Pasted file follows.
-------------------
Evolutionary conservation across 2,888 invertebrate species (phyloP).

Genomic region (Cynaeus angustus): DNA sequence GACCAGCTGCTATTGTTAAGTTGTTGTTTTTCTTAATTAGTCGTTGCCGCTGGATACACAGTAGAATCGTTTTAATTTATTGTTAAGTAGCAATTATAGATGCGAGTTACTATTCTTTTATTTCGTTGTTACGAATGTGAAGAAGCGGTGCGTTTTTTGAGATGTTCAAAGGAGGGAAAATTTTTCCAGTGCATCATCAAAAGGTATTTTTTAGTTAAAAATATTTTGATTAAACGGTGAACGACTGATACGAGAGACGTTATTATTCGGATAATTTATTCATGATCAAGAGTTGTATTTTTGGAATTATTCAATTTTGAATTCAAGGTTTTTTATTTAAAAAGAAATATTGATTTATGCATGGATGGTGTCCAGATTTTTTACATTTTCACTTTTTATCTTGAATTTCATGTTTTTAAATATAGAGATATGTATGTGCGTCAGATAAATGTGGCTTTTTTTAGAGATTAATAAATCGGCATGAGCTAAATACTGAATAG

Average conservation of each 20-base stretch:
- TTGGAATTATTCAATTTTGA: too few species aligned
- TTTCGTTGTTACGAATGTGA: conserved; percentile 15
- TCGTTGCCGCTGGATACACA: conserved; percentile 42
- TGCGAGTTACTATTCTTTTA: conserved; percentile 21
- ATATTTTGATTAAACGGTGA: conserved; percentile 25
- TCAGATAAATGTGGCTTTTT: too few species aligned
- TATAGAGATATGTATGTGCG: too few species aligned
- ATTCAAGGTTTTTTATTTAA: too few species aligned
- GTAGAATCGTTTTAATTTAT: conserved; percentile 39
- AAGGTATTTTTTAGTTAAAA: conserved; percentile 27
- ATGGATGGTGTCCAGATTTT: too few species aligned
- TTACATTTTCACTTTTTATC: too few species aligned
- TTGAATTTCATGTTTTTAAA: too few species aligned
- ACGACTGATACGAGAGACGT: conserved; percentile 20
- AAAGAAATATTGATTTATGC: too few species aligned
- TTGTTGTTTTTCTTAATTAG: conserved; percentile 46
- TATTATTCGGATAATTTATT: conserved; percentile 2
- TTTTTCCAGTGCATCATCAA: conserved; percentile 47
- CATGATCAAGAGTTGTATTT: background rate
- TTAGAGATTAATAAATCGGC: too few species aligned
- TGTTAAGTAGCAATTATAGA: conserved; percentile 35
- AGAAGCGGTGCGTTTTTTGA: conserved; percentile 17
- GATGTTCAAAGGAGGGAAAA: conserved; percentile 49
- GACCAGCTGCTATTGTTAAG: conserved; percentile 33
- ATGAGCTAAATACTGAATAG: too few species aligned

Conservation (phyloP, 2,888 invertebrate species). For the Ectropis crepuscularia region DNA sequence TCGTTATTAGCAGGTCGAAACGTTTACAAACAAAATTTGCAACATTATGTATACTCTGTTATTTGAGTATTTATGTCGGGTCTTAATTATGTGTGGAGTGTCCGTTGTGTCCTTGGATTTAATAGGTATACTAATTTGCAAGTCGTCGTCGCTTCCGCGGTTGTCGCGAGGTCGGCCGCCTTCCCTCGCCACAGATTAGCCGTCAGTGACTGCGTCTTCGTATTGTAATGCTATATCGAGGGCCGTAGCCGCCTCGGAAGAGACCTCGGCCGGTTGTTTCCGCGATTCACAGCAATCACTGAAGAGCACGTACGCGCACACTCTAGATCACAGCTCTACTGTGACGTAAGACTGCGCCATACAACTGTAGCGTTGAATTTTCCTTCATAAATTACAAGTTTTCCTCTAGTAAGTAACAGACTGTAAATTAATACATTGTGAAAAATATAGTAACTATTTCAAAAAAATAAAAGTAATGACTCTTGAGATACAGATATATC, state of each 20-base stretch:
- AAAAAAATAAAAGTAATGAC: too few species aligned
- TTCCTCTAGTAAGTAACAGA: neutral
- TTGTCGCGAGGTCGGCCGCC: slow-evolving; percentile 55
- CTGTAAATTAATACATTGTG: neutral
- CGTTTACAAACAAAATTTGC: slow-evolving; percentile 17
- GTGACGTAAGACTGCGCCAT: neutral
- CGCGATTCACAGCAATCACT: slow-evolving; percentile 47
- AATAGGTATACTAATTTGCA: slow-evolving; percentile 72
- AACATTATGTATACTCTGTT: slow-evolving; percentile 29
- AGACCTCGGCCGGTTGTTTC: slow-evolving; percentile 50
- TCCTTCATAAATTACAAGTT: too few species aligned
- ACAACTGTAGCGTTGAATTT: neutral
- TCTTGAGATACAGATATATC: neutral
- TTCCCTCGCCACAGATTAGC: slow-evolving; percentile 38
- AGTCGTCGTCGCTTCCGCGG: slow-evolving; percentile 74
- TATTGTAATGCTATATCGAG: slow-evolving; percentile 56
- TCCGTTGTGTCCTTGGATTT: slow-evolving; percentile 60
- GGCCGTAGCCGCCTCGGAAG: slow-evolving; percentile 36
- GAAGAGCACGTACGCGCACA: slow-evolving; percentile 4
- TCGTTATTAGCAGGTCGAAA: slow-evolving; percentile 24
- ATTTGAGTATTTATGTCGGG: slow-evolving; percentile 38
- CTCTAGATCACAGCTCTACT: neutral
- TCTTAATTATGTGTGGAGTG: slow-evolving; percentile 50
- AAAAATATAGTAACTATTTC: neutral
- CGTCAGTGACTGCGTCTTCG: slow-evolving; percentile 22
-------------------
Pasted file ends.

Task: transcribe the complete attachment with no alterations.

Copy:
Evolutionary conservation across 2,888 invertebrate species (phyloP).

Genomic region (Cynaeus angustus): DNA sequence GACCAGCTGCTATTGTTAAGTTGTTGTTTTTCTTAATTAGTCGTTGCCGCTGGATACACAGTAGAATCGTTTTAATTTATTGTTAAGTAGCAATTATAGATGCGAGTTACTATTCTTTTATTTCGTTGTTACGAATGTGAAGAAGCGGTGCGTTTTTTGAGATGTTCAAAGGAGGGAAAATTTTTCCAGTGCATCATCAAAAGGTATTTTTTAGTTAAAAATATTTTGATTAAACGGTGAACGACTGATACGAGAGACGTTATTATTCGGATAATTTATTCATGATCAAGAGTTGTATTTTTGGAATTATTCAATTTTGAATTCAAGGTTTTTTATTTAAAAAGAAATATTGATTTATGCATGGATGGTGTCCAGATTTTTTACATTTTCACTTTTTATCTTGAATTTCATGTTTTTAAATATAGAGATATGTATGTGCGTCAGATAAATGTGGCTTTTTTTAGAGATTAATAAATCGGCATGAGCTAAATACTGAATAG

Average conservation of each 20-base stretch:
- TTGGAATTATTCAATTTTGA: too few species aligned
- TTTCGTTGTTACGAATGTGA: conserved; percentile 15
- TCGTTGCCGCTGGATACACA: conserved; percentile 42
- TGCGAGTTACTATTCTTTTA: conserved; percentile 21
- ATATTTTGATTAAACGGTGA: conserved; percentile 25
- TCAGATAAATGTGGCTTTTT: too few species aligned
- TATAGAGATATGTATGTGCG: too few species aligned
- ATTCAAGGTTTTTTATTTAA: too few species aligned
- GTAGAATCGTTTTAATTTAT: conserved; percentile 39
- AAGGTATTTTTTAGTTAAAA: conserved; percentile 27
- ATGGATGGTGTCCAGATTTT: too few species aligned
- TTACATTTTCACTTTTTATC: too few species aligned
- TTGAATTTCATGTTTTTAAA: too few species aligned
- ACGACTGATACGAGAGACGT: conserved; percentile 20
- AAAGAAATATTGATTTATGC: too few species aligned
- TTGTTGTTTTTCTTAATTAG: conserved; percentile 46
- TATTATTCGGATAATTTATT: conserved; percentile 2
- TTTTTCCAGTGCATCATCAA: conserved; percentile 47
- CATGATCAAGAGTTGTATTT: background rate
- TTAGAGATTAATAAATCGGC: too few species aligned
- TGTTAAGTAGCAATTATAGA: conserved; percentile 35
- AGAAGCGGTGCGTTTTTTGA: conserved; percentile 17
- GATGTTCAAAGGAGGGAAAA: conserved; percentile 49
- GACCAGCTGCTATTGTTAAG: conserved; percentile 33
- ATGAGCTAAATACTGAATAG: too few species aligned

Conservation (phyloP, 2,888 invertebrate species). For the Ectropis crepuscularia region DNA sequence TCGTTATTAGCAGGTCGAAACGTTTACAAACAAAATTTGCAACATTATGTATACTCTGTTATTTGAGTATTTATGTCGGGTCTTAATTATGTGTGGAGTGTCCGTTGTGTCCTTGGATTTAATAGGTATACTAATTTGCAAGTCGTCGTCGCTTCCGCGGTTGTCGCGAGGTCGGCCGCCTTCCCTCGCCACAGATTAGCCGTCAGTGACTGCGTCTTCGTATTGTAATGCTATATCGAGGGCCGTAGCCGCCTCGGAAGAGACCTCGGCCGGTTGTTTCCGCGATTCACAGCAATCACTGAAGAGCACGTACGCGCACACTCTAGATCACAGCTCTACTGTGACGTAAGACTGCGCCATACAACTGTAGCGTTGAATTTTCCTTCATAAATTACAAGTTTTCCTCTAGTAAGTAACAGACTGTAAATTAATACATTGTGAAAAATATAGTAACTATTTCAAAAAAATAAAAGTAATGACTCTTGAGATACAGATATATC, state of each 20-base stretch:
- AAAAAAATAAAAGTAATGAC: too few species aligned
- TTCCTCTAGTAAGTAACAGA: neutral
- TTGTCGCGAGGTCGGCCGCC: slow-evolving; percentile 55
- CTGTAAATTAATACATTGTG: neutral
- CGTTTACAAACAAAATTTGC: slow-evolving; percentile 17
- GTGACGTAAGACTGCGCCAT: neutral
- CGCGATTCACAGCAATCACT: slow-evolving; percentile 47
- AATAGGTATACTAATTTGCA: slow-evolving; percentile 72
- AACATTATGTATACTCTGTT: slow-evolving; percentile 29
- AGACCTCGGCCGGTTGTTTC: slow-evolving; percentile 50
- TCCTTCATAAATTACAAGTT: too few species aligned
- ACAACTGTAGCGTTGAATTT: neutral
- TCTTGAGATACAGATATATC: neutral
- TTCCCTCGCCACAGATTAGC: slow-evolving; percentile 38
- AGTCGTCGTCGCTTCCGCGG: slow-evolving; percentile 74
- TATTGTAATGCTATATCGAG: slow-evolving; percentile 56
- TCCGTTGTGTCCTTGGATTT: slow-evolving; percentile 60
- GGCCGTAGCCGCCTCGGAAG: slow-evolving; percentile 36
- GAAGAGCACGTACGCGCACA: slow-evolving; percentile 4
- TCGTTATTAGCAGGTCGAAA: slow-evolving; percentile 24
- ATTTGAGTATTTATGTCGGG: slow-evolving; percentile 38
- CTCTAGATCACAGCTCTACT: neutral
- TCTTAATTATGTGTGGAGTG: slow-evolving; percentile 50
- AAAAATATAGTAACTATTTC: neutral
- CGTCAGTGACTGCGTCTTCG: slow-evolving; percentile 22